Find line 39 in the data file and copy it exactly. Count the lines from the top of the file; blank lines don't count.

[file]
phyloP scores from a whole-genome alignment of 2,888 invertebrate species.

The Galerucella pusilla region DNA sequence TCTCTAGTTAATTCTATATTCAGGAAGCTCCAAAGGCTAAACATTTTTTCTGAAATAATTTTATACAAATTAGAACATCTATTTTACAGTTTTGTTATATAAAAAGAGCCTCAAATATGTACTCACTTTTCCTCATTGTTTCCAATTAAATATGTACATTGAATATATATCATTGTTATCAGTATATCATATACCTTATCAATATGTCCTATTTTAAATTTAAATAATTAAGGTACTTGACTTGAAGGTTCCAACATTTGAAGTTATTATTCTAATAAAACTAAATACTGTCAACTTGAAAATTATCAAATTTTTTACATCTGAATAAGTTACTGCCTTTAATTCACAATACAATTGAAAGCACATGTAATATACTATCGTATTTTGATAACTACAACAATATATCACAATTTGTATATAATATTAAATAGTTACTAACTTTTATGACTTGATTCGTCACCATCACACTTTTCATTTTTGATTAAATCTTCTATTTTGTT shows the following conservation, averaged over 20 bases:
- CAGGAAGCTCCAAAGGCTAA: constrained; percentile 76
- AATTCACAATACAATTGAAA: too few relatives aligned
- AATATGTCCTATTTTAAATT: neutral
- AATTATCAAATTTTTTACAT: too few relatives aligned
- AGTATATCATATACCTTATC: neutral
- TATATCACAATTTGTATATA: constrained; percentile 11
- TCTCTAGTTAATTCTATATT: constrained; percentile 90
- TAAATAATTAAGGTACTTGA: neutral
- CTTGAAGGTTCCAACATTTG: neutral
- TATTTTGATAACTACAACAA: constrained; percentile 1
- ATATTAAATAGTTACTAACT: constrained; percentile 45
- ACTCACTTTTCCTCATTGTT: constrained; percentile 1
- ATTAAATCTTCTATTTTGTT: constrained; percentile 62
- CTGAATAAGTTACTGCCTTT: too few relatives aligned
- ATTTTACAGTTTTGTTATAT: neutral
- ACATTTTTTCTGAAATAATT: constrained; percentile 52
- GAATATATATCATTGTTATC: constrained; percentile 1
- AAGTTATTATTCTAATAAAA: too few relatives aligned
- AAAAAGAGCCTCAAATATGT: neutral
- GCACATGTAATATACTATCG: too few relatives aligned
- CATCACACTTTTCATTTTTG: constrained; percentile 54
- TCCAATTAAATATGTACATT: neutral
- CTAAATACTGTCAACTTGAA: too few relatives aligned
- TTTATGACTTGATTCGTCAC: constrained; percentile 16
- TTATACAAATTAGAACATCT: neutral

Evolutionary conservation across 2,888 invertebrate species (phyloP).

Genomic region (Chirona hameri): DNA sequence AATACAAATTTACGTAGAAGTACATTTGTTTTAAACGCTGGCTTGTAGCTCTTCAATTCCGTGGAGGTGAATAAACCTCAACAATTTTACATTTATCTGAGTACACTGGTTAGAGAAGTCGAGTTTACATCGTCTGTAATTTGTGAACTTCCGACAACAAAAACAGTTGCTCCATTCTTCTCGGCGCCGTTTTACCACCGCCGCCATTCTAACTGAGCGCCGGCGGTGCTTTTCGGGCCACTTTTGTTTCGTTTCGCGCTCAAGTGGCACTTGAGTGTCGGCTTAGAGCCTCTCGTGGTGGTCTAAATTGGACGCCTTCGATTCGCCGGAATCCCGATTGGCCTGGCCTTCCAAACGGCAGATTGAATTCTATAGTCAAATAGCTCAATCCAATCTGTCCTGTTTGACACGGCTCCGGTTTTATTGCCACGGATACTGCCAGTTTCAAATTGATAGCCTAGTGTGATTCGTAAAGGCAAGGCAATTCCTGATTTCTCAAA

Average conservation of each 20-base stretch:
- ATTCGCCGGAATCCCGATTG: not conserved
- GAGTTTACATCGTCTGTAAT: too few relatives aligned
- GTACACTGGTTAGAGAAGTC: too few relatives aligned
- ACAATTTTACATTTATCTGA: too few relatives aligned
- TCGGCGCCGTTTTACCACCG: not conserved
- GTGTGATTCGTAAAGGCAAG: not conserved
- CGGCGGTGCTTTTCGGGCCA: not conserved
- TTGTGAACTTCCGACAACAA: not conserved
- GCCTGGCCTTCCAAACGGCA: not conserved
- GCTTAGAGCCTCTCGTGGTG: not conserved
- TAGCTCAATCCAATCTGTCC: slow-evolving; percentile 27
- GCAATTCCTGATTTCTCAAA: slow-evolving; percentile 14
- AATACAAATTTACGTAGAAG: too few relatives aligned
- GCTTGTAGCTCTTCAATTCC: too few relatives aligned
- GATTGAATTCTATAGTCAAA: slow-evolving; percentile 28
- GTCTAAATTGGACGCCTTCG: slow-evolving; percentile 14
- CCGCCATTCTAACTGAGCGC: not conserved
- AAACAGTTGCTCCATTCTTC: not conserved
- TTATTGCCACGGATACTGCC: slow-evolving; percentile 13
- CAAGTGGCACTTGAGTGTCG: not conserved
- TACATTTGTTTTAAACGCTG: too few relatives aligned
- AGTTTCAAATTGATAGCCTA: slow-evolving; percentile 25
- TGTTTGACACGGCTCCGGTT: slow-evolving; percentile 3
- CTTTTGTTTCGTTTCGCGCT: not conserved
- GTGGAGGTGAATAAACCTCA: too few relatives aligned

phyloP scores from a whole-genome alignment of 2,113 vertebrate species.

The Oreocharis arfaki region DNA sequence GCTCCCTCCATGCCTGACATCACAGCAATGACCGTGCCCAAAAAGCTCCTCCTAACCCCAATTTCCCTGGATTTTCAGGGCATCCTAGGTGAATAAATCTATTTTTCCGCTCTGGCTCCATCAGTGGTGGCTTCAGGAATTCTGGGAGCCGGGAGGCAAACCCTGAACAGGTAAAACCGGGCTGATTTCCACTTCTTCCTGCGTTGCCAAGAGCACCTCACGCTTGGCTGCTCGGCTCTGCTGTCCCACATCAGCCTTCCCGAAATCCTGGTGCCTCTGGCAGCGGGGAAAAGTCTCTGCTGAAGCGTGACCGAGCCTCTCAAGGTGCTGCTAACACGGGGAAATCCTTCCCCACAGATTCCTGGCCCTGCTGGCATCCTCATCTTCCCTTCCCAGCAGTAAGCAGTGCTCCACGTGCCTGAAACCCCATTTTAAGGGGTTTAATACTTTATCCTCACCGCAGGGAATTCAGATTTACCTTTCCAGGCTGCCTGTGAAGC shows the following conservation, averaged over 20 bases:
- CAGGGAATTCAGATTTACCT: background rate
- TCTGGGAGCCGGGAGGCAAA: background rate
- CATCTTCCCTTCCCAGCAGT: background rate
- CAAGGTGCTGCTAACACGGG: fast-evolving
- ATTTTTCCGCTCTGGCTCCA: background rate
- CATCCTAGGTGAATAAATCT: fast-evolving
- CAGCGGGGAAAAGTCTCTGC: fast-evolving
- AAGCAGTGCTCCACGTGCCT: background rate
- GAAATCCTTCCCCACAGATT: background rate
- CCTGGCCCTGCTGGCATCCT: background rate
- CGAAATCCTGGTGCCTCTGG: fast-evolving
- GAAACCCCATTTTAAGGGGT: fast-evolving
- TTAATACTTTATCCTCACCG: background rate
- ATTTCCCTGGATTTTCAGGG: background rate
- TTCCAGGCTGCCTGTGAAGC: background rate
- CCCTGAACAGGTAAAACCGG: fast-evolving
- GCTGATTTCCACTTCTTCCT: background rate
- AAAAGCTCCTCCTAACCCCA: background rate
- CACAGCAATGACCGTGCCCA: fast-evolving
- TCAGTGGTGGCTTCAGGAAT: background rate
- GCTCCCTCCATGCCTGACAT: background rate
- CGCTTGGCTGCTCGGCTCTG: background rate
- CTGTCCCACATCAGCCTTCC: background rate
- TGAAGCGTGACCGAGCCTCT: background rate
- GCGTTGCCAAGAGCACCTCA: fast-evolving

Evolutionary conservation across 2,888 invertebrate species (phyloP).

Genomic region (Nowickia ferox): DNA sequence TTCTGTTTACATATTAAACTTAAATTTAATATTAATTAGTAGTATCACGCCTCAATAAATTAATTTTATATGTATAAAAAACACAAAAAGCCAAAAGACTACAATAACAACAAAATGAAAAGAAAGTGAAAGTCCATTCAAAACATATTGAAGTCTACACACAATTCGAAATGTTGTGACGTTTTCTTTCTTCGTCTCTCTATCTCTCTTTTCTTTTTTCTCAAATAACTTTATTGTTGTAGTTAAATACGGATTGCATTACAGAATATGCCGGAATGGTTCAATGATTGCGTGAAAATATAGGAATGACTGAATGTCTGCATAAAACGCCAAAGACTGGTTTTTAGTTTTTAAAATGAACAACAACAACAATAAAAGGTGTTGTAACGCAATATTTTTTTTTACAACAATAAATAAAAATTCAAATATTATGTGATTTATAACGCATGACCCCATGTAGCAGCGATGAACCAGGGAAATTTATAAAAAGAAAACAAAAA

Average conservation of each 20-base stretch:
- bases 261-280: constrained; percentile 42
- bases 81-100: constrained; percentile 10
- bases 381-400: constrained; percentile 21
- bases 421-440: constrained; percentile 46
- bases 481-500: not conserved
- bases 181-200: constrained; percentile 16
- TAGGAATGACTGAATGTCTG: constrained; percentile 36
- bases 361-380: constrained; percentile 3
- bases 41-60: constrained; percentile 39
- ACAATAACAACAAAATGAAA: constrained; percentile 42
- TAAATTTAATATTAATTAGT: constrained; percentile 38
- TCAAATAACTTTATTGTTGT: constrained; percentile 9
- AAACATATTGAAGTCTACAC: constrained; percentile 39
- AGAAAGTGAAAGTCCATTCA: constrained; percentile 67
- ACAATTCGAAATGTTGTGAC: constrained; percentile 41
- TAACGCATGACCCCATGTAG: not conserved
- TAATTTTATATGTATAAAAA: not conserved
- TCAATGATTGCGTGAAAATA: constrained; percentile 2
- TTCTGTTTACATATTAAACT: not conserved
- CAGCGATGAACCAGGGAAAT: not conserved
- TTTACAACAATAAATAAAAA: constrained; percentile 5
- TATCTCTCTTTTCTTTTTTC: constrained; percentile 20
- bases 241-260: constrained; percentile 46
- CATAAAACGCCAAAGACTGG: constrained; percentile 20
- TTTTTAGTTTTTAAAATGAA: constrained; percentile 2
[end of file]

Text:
- GCCTGGCCTTCCAAACGGCA: not conserved